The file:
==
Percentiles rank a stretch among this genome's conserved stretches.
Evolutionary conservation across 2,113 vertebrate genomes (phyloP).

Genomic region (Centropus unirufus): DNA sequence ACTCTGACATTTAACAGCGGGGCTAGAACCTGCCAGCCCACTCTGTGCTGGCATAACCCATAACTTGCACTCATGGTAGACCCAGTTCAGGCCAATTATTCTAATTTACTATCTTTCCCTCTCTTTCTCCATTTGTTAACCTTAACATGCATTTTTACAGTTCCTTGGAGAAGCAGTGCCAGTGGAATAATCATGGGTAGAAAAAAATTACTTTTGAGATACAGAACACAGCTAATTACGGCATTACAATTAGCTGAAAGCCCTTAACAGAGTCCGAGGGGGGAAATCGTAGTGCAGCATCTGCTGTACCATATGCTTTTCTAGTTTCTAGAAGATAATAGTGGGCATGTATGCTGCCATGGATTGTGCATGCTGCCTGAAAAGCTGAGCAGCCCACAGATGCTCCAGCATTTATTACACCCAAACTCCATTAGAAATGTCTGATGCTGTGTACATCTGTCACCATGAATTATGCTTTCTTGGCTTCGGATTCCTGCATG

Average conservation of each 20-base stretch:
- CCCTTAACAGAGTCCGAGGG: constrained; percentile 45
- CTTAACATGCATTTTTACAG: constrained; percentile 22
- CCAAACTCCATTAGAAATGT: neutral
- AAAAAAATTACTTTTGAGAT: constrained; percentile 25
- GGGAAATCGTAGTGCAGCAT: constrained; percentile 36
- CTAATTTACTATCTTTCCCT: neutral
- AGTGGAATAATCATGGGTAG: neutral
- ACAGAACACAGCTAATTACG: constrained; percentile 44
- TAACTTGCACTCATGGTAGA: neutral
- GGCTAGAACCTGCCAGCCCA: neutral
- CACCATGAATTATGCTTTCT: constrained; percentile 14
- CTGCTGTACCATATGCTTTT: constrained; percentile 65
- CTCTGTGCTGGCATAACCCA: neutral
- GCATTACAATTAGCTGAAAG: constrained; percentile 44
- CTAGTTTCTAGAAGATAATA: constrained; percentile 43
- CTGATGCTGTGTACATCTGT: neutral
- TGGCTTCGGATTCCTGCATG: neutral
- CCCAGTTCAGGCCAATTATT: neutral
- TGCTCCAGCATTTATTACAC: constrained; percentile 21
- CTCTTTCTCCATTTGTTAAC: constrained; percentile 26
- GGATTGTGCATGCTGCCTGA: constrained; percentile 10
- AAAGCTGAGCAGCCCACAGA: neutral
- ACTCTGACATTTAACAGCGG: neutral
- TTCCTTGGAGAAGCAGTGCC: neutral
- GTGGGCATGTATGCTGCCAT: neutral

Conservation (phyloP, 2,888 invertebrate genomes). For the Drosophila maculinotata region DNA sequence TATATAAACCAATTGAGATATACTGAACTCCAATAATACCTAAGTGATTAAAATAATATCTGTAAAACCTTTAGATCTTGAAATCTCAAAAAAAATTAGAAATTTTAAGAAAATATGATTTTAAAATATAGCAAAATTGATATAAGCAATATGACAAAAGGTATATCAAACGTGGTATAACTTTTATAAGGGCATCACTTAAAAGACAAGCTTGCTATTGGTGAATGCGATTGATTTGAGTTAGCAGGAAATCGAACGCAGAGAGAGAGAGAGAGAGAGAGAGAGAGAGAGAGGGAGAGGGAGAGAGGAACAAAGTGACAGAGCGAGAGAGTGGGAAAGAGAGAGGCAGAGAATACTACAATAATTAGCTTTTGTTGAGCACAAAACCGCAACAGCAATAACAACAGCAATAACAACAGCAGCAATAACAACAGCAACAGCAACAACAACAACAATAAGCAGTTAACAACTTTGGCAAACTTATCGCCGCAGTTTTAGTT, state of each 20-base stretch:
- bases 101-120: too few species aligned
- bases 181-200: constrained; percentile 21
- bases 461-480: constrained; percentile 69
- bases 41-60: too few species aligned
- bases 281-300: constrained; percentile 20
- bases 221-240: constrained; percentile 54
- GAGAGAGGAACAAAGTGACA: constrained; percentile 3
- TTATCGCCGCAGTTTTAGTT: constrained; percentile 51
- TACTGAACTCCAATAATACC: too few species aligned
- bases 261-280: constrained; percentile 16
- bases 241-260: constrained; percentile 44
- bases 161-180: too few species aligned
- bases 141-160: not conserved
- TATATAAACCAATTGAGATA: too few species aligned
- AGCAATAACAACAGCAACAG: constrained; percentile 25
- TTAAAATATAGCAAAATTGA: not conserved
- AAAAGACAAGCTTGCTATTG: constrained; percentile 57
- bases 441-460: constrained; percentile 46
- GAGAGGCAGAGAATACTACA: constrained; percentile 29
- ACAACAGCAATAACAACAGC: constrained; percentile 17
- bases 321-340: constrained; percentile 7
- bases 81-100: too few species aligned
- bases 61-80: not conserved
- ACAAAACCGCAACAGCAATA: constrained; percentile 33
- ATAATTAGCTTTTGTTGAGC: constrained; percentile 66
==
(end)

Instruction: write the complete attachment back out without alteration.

Percentiles rank a stretch among this genome's conserved stretches.
Evolutionary conservation across 2,113 vertebrate genomes (phyloP).

Genomic region (Centropus unirufus): DNA sequence ACTCTGACATTTAACAGCGGGGCTAGAACCTGCCAGCCCACTCTGTGCTGGCATAACCCATAACTTGCACTCATGGTAGACCCAGTTCAGGCCAATTATTCTAATTTACTATCTTTCCCTCTCTTTCTCCATTTGTTAACCTTAACATGCATTTTTACAGTTCCTTGGAGAAGCAGTGCCAGTGGAATAATCATGGGTAGAAAAAAATTACTTTTGAGATACAGAACACAGCTAATTACGGCATTACAATTAGCTGAAAGCCCTTAACAGAGTCCGAGGGGGGAAATCGTAGTGCAGCATCTGCTGTACCATATGCTTTTCTAGTTTCTAGAAGATAATAGTGGGCATGTATGCTGCCATGGATTGTGCATGCTGCCTGAAAAGCTGAGCAGCCCACAGATGCTCCAGCATTTATTACACCCAAACTCCATTAGAAATGTCTGATGCTGTGTACATCTGTCACCATGAATTATGCTTTCTTGGCTTCGGATTCCTGCATG

Average conservation of each 20-base stretch:
- CCCTTAACAGAGTCCGAGGG: constrained; percentile 45
- CTTAACATGCATTTTTACAG: constrained; percentile 22
- CCAAACTCCATTAGAAATGT: neutral
- AAAAAAATTACTTTTGAGAT: constrained; percentile 25
- GGGAAATCGTAGTGCAGCAT: constrained; percentile 36
- CTAATTTACTATCTTTCCCT: neutral
- AGTGGAATAATCATGGGTAG: neutral
- ACAGAACACAGCTAATTACG: constrained; percentile 44
- TAACTTGCACTCATGGTAGA: neutral
- GGCTAGAACCTGCCAGCCCA: neutral
- CACCATGAATTATGCTTTCT: constrained; percentile 14
- CTGCTGTACCATATGCTTTT: constrained; percentile 65
- CTCTGTGCTGGCATAACCCA: neutral
- GCATTACAATTAGCTGAAAG: constrained; percentile 44
- CTAGTTTCTAGAAGATAATA: constrained; percentile 43
- CTGATGCTGTGTACATCTGT: neutral
- TGGCTTCGGATTCCTGCATG: neutral
- CCCAGTTCAGGCCAATTATT: neutral
- TGCTCCAGCATTTATTACAC: constrained; percentile 21
- CTCTTTCTCCATTTGTTAAC: constrained; percentile 26
- GGATTGTGCATGCTGCCTGA: constrained; percentile 10
- AAAGCTGAGCAGCCCACAGA: neutral
- ACTCTGACATTTAACAGCGG: neutral
- TTCCTTGGAGAAGCAGTGCC: neutral
- GTGGGCATGTATGCTGCCAT: neutral

Conservation (phyloP, 2,888 invertebrate genomes). For the Drosophila maculinotata region DNA sequence TATATAAACCAATTGAGATATACTGAACTCCAATAATACCTAAGTGATTAAAATAATATCTGTAAAACCTTTAGATCTTGAAATCTCAAAAAAAATTAGAAATTTTAAGAAAATATGATTTTAAAATATAGCAAAATTGATATAAGCAATATGACAAAAGGTATATCAAACGTGGTATAACTTTTATAAGGGCATCACTTAAAAGACAAGCTTGCTATTGGTGAATGCGATTGATTTGAGTTAGCAGGAAATCGAACGCAGAGAGAGAGAGAGAGAGAGAGAGAGAGAGAGAGGGAGAGGGAGAGAGGAACAAAGTGACAGAGCGAGAGAGTGGGAAAGAGAGAGGCAGAGAATACTACAATAATTAGCTTTTGTTGAGCACAAAACCGCAACAGCAATAACAACAGCAATAACAACAGCAGCAATAACAACAGCAACAGCAACAACAACAACAATAAGCAGTTAACAACTTTGGCAAACTTATCGCCGCAGTTTTAGTT, state of each 20-base stretch:
- bases 101-120: too few species aligned
- bases 181-200: constrained; percentile 21
- bases 461-480: constrained; percentile 69
- bases 41-60: too few species aligned
- bases 281-300: constrained; percentile 20
- bases 221-240: constrained; percentile 54
- GAGAGAGGAACAAAGTGACA: constrained; percentile 3
- TTATCGCCGCAGTTTTAGTT: constrained; percentile 51
- TACTGAACTCCAATAATACC: too few species aligned
- bases 261-280: constrained; percentile 16
- bases 241-260: constrained; percentile 44
- bases 161-180: too few species aligned
- bases 141-160: not conserved
- TATATAAACCAATTGAGATA: too few species aligned
- AGCAATAACAACAGCAACAG: constrained; percentile 25
- TTAAAATATAGCAAAATTGA: not conserved
- AAAAGACAAGCTTGCTATTG: constrained; percentile 57
- bases 441-460: constrained; percentile 46
- GAGAGGCAGAGAATACTACA: constrained; percentile 29
- ACAACAGCAATAACAACAGC: constrained; percentile 17
- bases 321-340: constrained; percentile 7
- bases 81-100: too few species aligned
- bases 61-80: not conserved
- ACAAAACCGCAACAGCAATA: constrained; percentile 33
- ATAATTAGCTTTTGTTGAGC: constrained; percentile 66